Splinter Cell Conviction – Review

Splinter Cell Conviction is Sam Fisher’s latest adventure and this time it’s personal. He is working for himself now and has left Third Echelon behind or so he thought. Sam’s daughter was killed three years ago and he is out to find who is responsible at any cost. Along the way he will get dragged into an even bigger scenario where the security of the United States itself is at risk. This game took a very long time to come out and after going through it I can safely say that it was well worth the wait. The presentation for Splinter Cell Conviction is absolutely amazing. The way that your next objective was integrated into the environment really helped with the immersion of the atmosphere. The cover system that Ubisoft implemented into this game works really well. It works so well in fact that I hope to see it in future Ubisoft titles, such as the upcoming Ghost Recon game. Splinter Cell Conviction is also one of those titles where you can go through it two different ways. In the past the Splinter Cell franchise was mainly known for stealth. For Splinter Cell Conviction you can still go through the game using stealth as one of your main weapons or you can go in guns blazing and try to take out everyone you can as quick as you can. Now going that route is definitely going to make things a little harder on you but it can definitely be done. Ubisoft definitely took some chances with the new direction in this game, however, it has really paid off for them.

Splinter Cell Conviction features two campaigns along with some multiplayer. There is the main storyline campaign and then one that you can play co-op with a friend. The story of the co op campaign takes place after Splinter Cell Double Agent but before Splinter Cell Conviction so from a storyline perspective you really do want to do that first if at all possible. Going through the co op campaign with a friend will introduce to you one of the villains that you will encounter as you progress through the single player story. Splinter Cell Conviction does support local split screen co op so if you want to go through a level with a friend or loved one at home then you can do that too. There are actually five different multiplayer modes to choose from in this title. The first one is the co op story and then you have “Hunter” along with “Last Stand,” “Face Off” and finally “Infiltration”. Infiltration is not available initially but you can unlock that mode by completing certain tasks in the game and earning points for UPlay, Ubisoft’s own achievement system. Each mode has a little something different so gamers should have fun going through them. As you play this game you will come across a bunch of “P.E.C. Challenges” for you to complete. These challenges can range from anything like getting 50 headshots without alerting other enemies, reviving a teammate in co op a certain number of times, neutralizing ten enemies in a row without being detected and more. You can work towards these goals no matter what mode you are playing, however, some of them will be easier to get in the main campaign while others will be easier to get if you are playing with a friend. These challenges definitely add some replayability to the game as they are the key to upgrading your weapons. Each challenge is worth a certain number of points and you will use these points to unlock various upgrades for your existing weapons. This will in turn get you some achievements once you hit a milestone such as fully upgrading one weapon. It will take you quite a while to successfully complete all of the challenges so if you are someone who wants to unlock all of the achievements in this game you will be kept busy for a little while.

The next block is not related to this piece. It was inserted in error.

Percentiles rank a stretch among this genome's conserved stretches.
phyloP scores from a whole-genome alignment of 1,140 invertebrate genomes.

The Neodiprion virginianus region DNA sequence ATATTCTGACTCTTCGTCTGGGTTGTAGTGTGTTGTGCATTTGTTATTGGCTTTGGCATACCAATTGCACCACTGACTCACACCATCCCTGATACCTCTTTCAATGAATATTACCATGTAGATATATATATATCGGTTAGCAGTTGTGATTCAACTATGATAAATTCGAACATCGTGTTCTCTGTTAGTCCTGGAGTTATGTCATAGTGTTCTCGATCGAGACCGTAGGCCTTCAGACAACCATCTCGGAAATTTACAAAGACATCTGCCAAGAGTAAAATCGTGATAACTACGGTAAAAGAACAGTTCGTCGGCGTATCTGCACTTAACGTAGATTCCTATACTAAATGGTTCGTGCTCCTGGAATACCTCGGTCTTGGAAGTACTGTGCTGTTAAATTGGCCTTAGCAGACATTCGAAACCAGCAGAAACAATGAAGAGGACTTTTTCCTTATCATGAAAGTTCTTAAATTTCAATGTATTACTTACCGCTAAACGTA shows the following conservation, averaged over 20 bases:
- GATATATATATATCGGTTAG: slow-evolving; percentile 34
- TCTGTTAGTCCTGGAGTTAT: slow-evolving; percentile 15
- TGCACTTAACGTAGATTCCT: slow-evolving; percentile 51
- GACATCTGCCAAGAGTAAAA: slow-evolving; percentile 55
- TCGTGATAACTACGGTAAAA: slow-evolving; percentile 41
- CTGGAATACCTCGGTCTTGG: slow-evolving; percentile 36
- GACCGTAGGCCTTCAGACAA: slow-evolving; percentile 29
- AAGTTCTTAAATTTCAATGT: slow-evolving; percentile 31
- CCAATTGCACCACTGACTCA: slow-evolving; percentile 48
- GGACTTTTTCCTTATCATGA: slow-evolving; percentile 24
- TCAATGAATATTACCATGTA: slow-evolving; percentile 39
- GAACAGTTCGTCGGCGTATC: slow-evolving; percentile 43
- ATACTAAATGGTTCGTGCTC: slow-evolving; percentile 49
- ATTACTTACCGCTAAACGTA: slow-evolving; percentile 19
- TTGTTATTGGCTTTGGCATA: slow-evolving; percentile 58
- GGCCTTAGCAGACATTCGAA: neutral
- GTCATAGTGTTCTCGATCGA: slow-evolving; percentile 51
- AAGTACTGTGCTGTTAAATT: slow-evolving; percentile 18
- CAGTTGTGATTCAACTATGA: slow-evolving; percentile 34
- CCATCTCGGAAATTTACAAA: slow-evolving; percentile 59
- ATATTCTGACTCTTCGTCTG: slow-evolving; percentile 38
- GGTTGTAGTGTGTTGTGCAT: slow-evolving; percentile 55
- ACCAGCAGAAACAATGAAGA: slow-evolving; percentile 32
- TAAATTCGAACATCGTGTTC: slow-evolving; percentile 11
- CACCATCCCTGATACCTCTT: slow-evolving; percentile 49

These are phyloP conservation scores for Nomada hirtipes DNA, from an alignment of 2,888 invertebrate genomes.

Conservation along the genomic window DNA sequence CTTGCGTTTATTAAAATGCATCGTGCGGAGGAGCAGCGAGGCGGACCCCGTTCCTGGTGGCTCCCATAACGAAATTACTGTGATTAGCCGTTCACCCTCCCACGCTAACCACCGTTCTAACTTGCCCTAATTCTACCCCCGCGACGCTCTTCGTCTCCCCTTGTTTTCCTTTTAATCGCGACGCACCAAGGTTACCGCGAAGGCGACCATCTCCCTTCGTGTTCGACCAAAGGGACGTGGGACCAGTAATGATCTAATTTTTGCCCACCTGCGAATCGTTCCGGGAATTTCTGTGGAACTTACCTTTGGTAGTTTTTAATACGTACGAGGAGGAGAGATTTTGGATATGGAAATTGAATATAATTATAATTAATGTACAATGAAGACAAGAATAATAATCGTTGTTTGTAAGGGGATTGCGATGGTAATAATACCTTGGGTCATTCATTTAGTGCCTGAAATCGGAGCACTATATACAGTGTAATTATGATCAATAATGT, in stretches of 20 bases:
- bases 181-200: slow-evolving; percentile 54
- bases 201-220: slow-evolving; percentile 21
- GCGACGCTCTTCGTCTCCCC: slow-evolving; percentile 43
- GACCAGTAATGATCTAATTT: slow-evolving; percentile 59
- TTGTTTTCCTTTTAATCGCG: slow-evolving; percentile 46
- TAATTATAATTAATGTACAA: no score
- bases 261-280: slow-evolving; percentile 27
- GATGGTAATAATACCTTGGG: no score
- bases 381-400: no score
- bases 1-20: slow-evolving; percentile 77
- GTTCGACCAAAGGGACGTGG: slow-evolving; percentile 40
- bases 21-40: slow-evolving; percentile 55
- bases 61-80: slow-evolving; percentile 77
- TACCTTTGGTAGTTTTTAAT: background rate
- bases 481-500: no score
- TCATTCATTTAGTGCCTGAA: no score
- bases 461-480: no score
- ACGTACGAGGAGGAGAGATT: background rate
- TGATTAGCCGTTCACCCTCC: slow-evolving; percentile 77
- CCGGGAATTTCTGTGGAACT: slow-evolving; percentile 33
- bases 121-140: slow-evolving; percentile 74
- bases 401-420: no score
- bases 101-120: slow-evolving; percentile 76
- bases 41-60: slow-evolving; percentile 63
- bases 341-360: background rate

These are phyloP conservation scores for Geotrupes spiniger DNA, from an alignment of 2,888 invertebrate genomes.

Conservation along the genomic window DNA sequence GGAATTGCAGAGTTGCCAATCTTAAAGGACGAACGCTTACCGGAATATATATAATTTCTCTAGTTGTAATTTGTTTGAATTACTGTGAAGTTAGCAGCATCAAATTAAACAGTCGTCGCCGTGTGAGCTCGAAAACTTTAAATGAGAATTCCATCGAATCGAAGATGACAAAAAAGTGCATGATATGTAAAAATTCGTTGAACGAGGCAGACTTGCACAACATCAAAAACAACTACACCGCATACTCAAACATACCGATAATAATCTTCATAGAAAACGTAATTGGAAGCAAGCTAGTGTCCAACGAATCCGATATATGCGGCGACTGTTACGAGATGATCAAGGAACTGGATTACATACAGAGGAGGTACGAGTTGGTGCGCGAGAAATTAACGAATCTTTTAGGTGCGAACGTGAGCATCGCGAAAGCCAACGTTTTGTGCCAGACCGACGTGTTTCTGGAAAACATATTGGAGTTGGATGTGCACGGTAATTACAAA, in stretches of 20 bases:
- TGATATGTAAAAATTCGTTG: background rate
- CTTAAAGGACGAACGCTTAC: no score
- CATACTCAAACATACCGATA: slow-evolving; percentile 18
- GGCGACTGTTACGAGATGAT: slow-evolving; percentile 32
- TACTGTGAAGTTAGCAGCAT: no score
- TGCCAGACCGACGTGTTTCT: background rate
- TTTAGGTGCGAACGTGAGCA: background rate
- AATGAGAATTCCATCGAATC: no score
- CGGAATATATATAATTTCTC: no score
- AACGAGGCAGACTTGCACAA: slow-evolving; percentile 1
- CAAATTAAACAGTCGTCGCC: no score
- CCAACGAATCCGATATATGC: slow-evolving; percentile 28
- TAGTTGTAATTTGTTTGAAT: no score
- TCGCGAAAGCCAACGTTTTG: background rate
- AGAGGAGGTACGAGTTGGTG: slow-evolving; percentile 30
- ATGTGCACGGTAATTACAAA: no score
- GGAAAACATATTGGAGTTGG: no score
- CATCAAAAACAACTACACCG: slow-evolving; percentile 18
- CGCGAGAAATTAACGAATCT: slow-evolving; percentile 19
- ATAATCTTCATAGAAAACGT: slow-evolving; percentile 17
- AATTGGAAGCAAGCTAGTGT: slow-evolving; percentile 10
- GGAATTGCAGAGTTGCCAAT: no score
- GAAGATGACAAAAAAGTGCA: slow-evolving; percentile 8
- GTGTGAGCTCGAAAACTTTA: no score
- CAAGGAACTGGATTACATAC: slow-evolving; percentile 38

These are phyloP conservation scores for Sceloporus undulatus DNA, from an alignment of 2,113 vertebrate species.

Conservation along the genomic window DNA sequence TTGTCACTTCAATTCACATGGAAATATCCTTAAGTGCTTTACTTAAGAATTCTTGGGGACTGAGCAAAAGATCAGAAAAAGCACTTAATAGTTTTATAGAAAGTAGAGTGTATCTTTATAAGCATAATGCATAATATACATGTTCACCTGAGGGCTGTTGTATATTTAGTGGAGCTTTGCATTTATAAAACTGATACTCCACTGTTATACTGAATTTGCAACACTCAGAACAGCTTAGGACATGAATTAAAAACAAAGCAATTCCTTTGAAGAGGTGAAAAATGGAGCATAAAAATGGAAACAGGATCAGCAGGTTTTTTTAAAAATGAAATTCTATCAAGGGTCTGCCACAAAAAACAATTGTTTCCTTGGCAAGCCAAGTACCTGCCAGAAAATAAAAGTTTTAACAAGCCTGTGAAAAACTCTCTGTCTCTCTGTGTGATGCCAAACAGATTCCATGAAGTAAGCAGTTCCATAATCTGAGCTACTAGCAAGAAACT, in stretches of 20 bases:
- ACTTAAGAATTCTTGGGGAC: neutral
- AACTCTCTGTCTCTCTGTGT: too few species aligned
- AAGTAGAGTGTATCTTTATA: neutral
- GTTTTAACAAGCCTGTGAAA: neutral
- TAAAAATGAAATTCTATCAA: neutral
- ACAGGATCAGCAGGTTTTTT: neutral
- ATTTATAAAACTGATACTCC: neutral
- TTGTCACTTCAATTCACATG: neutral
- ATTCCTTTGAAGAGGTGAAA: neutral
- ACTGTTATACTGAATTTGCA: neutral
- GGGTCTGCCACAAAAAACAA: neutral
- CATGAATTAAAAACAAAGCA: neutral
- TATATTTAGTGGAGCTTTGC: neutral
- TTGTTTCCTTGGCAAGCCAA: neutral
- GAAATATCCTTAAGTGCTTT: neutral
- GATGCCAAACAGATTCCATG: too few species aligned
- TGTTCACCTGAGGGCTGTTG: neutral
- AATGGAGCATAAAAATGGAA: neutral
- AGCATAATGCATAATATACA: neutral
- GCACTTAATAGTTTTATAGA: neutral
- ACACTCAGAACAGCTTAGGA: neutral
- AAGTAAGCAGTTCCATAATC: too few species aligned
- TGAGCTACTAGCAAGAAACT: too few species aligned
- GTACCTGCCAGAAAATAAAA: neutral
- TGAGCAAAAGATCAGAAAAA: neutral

Splinter Cell Conviction